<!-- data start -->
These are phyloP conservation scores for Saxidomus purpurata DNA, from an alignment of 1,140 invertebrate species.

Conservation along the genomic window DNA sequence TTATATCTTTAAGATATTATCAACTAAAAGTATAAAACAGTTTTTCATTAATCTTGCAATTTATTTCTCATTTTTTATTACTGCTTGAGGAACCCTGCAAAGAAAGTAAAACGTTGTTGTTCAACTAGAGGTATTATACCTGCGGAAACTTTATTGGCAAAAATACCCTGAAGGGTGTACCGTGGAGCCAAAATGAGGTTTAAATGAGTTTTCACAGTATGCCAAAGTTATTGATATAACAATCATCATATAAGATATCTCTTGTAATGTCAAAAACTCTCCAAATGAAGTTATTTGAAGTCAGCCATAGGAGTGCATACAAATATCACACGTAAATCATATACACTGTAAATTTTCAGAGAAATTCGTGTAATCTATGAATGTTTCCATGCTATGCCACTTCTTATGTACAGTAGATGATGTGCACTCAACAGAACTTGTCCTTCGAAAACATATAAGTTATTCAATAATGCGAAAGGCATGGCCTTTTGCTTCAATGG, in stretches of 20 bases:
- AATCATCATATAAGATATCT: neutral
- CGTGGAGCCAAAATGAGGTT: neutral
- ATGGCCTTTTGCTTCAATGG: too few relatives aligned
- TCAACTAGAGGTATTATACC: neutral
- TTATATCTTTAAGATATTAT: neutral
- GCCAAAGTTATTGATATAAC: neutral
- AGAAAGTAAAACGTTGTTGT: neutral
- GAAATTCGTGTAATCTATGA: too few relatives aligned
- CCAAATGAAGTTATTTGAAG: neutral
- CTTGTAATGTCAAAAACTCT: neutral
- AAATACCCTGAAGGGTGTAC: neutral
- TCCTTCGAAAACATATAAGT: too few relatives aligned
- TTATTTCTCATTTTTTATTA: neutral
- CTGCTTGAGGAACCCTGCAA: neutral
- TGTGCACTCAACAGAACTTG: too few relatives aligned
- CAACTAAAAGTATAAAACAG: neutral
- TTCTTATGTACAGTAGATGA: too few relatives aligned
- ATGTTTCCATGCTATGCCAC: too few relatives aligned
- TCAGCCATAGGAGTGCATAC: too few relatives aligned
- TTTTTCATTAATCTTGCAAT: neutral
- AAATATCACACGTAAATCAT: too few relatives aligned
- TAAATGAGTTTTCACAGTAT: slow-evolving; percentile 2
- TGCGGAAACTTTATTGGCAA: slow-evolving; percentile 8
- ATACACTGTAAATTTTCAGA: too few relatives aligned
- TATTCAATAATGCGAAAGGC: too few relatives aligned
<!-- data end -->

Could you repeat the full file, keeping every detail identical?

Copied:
These are phyloP conservation scores for Saxidomus purpurata DNA, from an alignment of 1,140 invertebrate species.

Conservation along the genomic window DNA sequence TTATATCTTTAAGATATTATCAACTAAAAGTATAAAACAGTTTTTCATTAATCTTGCAATTTATTTCTCATTTTTTATTACTGCTTGAGGAACCCTGCAAAGAAAGTAAAACGTTGTTGTTCAACTAGAGGTATTATACCTGCGGAAACTTTATTGGCAAAAATACCCTGAAGGGTGTACCGTGGAGCCAAAATGAGGTTTAAATGAGTTTTCACAGTATGCCAAAGTTATTGATATAACAATCATCATATAAGATATCTCTTGTAATGTCAAAAACTCTCCAAATGAAGTTATTTGAAGTCAGCCATAGGAGTGCATACAAATATCACACGTAAATCATATACACTGTAAATTTTCAGAGAAATTCGTGTAATCTATGAATGTTTCCATGCTATGCCACTTCTTATGTACAGTAGATGATGTGCACTCAACAGAACTTGTCCTTCGAAAACATATAAGTTATTCAATAATGCGAAAGGCATGGCCTTTTGCTTCAATGG, in stretches of 20 bases:
- AATCATCATATAAGATATCT: neutral
- CGTGGAGCCAAAATGAGGTT: neutral
- ATGGCCTTTTGCTTCAATGG: too few relatives aligned
- TCAACTAGAGGTATTATACC: neutral
- TTATATCTTTAAGATATTAT: neutral
- GCCAAAGTTATTGATATAAC: neutral
- AGAAAGTAAAACGTTGTTGT: neutral
- GAAATTCGTGTAATCTATGA: too few relatives aligned
- CCAAATGAAGTTATTTGAAG: neutral
- CTTGTAATGTCAAAAACTCT: neutral
- AAATACCCTGAAGGGTGTAC: neutral
- TCCTTCGAAAACATATAAGT: too few relatives aligned
- TTATTTCTCATTTTTTATTA: neutral
- CTGCTTGAGGAACCCTGCAA: neutral
- TGTGCACTCAACAGAACTTG: too few relatives aligned
- CAACTAAAAGTATAAAACAG: neutral
- TTCTTATGTACAGTAGATGA: too few relatives aligned
- ATGTTTCCATGCTATGCCAC: too few relatives aligned
- TCAGCCATAGGAGTGCATAC: too few relatives aligned
- TTTTTCATTAATCTTGCAAT: neutral
- AAATATCACACGTAAATCAT: too few relatives aligned
- TAAATGAGTTTTCACAGTAT: slow-evolving; percentile 2
- TGCGGAAACTTTATTGGCAA: slow-evolving; percentile 8
- ATACACTGTAAATTTTCAGA: too few relatives aligned
- TATTCAATAATGCGAAAGGC: too few relatives aligned